Ways to Motivate Student Learning

This week I embarked on leading my first online discussion forum for PIDP 3250. The term ‘self-determined learning’ has shown its head. It is essentially based off of motivation theory. Motivation is at the crux of student engagement. So I looked for a video on how to increase student motivation and I came across this TED Talk on that search.  In this blog post I will reflect on some of the concepts and ideas presented in this TED talk.

I appreciated this speaker’s opening stance. He spoke about the hidden rules of education and the word SAME stuck out like a sore thumb (that students must be: same age, learn same material, use same learning tools, get same answer, be judged the same way, behave the same, etc.) Learning is so individual because each learner is completely unique so what makes us think that the way we teach should be uniform? It comes back to needing to individualize teaching which ultimately is helping move students towards self-directed, self-determined and self-regulated learning.

This reminded me of a person I once knew that had been diagnosed with ADHD in his late 30s. Neither he nor I were convinced that he truly had ADHD (there were other factors affecting his ability to concentrate) but he was reluctant to remove this learning disability label from his university file. He felt strongly that this label afforded him some luxuries that helped his learning. He was given more time for exams, he could write his exams by himself, he was able to articulate his other learning needs and the teachers listened and accommodated. It is ludicrous to think that a student needs a learning disability diagnosis to have his individualized learning needs addressed. This type of individualized learning plan should be afforded to each and every student. As we strive to move our students towards being self-directed learners, students will become more self aware of what their learning needs are and the strategies to achieve them. With this awareness, the students should be invited to share these needs with their instructors. Our role as instructors is to listen to those needs and accommodate them as best we can.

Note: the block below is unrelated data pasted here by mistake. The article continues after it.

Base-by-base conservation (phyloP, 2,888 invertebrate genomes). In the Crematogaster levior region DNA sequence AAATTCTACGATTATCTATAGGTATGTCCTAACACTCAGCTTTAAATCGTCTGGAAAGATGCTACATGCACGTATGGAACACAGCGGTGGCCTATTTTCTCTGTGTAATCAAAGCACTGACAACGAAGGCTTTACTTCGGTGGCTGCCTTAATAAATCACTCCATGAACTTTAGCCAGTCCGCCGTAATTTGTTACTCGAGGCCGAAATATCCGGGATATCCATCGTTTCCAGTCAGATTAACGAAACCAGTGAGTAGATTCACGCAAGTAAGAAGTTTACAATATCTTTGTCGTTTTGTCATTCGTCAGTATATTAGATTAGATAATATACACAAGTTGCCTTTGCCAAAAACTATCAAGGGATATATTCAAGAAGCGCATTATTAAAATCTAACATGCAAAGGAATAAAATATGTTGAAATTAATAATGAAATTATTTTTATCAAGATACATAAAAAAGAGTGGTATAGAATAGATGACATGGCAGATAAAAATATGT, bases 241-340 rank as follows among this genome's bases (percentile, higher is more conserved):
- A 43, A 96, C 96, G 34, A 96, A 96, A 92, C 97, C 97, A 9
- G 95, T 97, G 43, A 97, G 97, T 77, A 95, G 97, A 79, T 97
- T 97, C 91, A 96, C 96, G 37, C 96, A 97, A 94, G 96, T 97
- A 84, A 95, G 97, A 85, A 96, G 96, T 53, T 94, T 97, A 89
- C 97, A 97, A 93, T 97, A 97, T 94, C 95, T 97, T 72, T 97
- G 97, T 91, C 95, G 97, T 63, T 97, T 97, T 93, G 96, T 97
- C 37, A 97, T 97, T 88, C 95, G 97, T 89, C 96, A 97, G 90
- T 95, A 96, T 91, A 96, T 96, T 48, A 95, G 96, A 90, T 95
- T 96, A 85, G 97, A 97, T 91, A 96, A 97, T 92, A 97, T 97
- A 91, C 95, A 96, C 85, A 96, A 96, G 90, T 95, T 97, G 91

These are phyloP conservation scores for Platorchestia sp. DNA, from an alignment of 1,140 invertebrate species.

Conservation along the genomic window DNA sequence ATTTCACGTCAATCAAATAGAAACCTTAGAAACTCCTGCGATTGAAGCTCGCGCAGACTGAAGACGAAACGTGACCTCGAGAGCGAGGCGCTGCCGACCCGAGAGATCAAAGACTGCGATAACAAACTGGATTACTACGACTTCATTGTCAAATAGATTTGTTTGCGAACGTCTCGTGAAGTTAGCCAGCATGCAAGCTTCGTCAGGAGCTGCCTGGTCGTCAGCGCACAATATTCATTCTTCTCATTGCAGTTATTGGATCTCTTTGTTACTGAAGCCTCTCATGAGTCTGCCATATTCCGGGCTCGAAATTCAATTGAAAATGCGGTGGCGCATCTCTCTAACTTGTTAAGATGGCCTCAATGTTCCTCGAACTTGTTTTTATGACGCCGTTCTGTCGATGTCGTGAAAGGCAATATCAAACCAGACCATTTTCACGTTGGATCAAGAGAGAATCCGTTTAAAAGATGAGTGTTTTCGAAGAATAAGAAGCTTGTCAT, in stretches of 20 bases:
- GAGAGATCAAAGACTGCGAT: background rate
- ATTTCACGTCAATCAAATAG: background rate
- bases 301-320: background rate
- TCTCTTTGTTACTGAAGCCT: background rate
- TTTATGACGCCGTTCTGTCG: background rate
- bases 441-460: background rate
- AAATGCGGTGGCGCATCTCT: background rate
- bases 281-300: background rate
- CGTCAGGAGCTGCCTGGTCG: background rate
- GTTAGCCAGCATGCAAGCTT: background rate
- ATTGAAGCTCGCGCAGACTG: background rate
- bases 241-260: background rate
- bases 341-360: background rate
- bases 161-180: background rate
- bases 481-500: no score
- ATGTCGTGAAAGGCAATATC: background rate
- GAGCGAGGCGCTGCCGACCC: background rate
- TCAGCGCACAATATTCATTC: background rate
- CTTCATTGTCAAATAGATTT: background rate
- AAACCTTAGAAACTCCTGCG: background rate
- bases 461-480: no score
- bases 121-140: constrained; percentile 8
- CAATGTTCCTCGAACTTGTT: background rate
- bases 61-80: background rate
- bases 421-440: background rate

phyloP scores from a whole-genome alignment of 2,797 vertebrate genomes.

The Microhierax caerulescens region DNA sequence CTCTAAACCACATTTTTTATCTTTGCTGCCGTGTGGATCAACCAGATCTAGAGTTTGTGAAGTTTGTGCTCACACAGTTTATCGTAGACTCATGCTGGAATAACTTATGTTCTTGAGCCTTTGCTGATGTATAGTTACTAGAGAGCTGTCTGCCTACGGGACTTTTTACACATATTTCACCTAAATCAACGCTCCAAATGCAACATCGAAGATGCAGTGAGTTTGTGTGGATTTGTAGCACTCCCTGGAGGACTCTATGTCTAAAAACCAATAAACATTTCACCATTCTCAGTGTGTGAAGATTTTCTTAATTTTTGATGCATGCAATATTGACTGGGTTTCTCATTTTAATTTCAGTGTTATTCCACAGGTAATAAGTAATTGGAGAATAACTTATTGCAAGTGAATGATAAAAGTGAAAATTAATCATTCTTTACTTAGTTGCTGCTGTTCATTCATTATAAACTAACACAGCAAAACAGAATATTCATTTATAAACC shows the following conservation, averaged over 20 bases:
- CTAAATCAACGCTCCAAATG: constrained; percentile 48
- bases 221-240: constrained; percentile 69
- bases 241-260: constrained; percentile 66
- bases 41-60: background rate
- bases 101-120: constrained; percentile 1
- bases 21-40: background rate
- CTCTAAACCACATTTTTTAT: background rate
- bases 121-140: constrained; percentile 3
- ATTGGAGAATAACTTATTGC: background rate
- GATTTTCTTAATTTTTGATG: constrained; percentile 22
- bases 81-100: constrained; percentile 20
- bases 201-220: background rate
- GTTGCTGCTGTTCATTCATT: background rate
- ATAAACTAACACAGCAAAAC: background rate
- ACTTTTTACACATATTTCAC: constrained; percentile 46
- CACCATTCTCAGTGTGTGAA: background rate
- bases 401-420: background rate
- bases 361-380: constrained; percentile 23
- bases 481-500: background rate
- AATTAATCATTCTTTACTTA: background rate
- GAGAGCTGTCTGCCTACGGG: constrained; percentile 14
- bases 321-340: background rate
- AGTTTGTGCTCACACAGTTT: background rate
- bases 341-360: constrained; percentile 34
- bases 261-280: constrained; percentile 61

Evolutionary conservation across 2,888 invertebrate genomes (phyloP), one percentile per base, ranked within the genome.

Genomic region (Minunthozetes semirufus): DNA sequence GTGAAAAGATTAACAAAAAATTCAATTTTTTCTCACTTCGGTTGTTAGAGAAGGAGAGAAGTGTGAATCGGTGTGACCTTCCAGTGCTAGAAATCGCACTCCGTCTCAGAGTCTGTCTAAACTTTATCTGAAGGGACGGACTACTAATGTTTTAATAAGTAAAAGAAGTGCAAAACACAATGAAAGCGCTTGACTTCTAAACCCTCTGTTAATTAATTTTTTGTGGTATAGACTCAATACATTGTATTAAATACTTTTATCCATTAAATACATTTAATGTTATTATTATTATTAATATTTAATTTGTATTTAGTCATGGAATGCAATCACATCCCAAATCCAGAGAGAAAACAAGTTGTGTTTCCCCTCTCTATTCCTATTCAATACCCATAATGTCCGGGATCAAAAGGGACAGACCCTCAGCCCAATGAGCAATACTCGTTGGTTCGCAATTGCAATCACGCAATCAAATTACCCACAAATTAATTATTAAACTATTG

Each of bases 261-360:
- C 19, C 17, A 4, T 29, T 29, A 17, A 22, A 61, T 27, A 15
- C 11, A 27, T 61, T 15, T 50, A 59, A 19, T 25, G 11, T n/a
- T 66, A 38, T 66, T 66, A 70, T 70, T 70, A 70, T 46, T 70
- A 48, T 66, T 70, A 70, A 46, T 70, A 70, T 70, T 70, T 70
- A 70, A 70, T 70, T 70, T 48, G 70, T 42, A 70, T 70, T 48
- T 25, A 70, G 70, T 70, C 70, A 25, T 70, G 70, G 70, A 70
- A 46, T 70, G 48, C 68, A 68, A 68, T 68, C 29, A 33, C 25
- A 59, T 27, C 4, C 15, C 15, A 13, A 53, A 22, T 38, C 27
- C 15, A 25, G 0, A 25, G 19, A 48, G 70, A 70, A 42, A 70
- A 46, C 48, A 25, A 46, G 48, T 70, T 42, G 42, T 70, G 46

In this TED talk the speaker suggested some tangible strategies to increase student motivation and as I outline each one I will briefly interject with my own thoughts:

  • Play: children learn best through play but so do adults too. This is a topic I plan to explore further in blog post next week so stay tuned. I will explore the diverse benefits and ways to infuse play into learning.
  • Build on curiosity of students: this reminds me of a recent discussion in the online forum I am participating in. Encouraging the students to generate the questions and inquiry to drive the learning. If the student cares about finding the answer to the problem then he/she will invest time and energy into answering it.
  • Give control to students: students need to have some control over how and what they learn. Based on andragogy it needs to be relevant and have some intrinsic or extrinsic benefit to them.
  • Provide opportunities for social interaction, peer learning, cooperation and collaboration: this leads us to using various forms of group work (i.e. think-ink-pair-share, or CAFÉ style learning, debates, etc.)
  • Ensuring that students comprehend the material: this requires regular assessment by the teacher to ensure everyone is on track using technology in the classroom such as iclickers to do quizzes in class or if no technology is available having 4 different coloured sheets that represent a)b)c) and d) can also be used to administer class quizzes. Other techniques include: 5 minute papers, questions “what was the muddiest point?” or tests that get handed in at the end of class so the instructor can see where confusion lies and clarify the following class.
  • Regular feedback by the teacher: so students have an opportunity to improve, and so students build skills to understand where their thinking and strengths lie.
  • Students engaging in metacognition: This term “refers to higher order thinking which involves active control over the cognitive processes engaged in learning. Activities such as planning how to approach a given learning task, monitoring comprehension, and evaluating progress toward the completion of a task are metacognitive in nature” (Livingstone, 1997).
  • Scaffolding: when he spoke about the brilliance of how video games engage people he spoke about how the gamer gains competence at each level, and each level gets more complex and builds on the skills. We can build this same principle into our teaching. (Livingston, 1997).

These some few ways to increase student motivation…


Gardenfors, P. (2011). How to motivate students? TED X Talk. Available at https://www.youtube.com/watch?v=blWcbY5qA58

Livingstone, J.A. (1997). Metacognition: An overview. Available at http://gse.buffalo.edu/fas/shuell/cep564/metacog.htm


About turnera2014

I am a Nursing (RN) Instructor taking the Professional Instructor Diploma Program at Vancouver Community College in hopes to challenge my current teaching modalities and inspire me to be the best teacher I can be.
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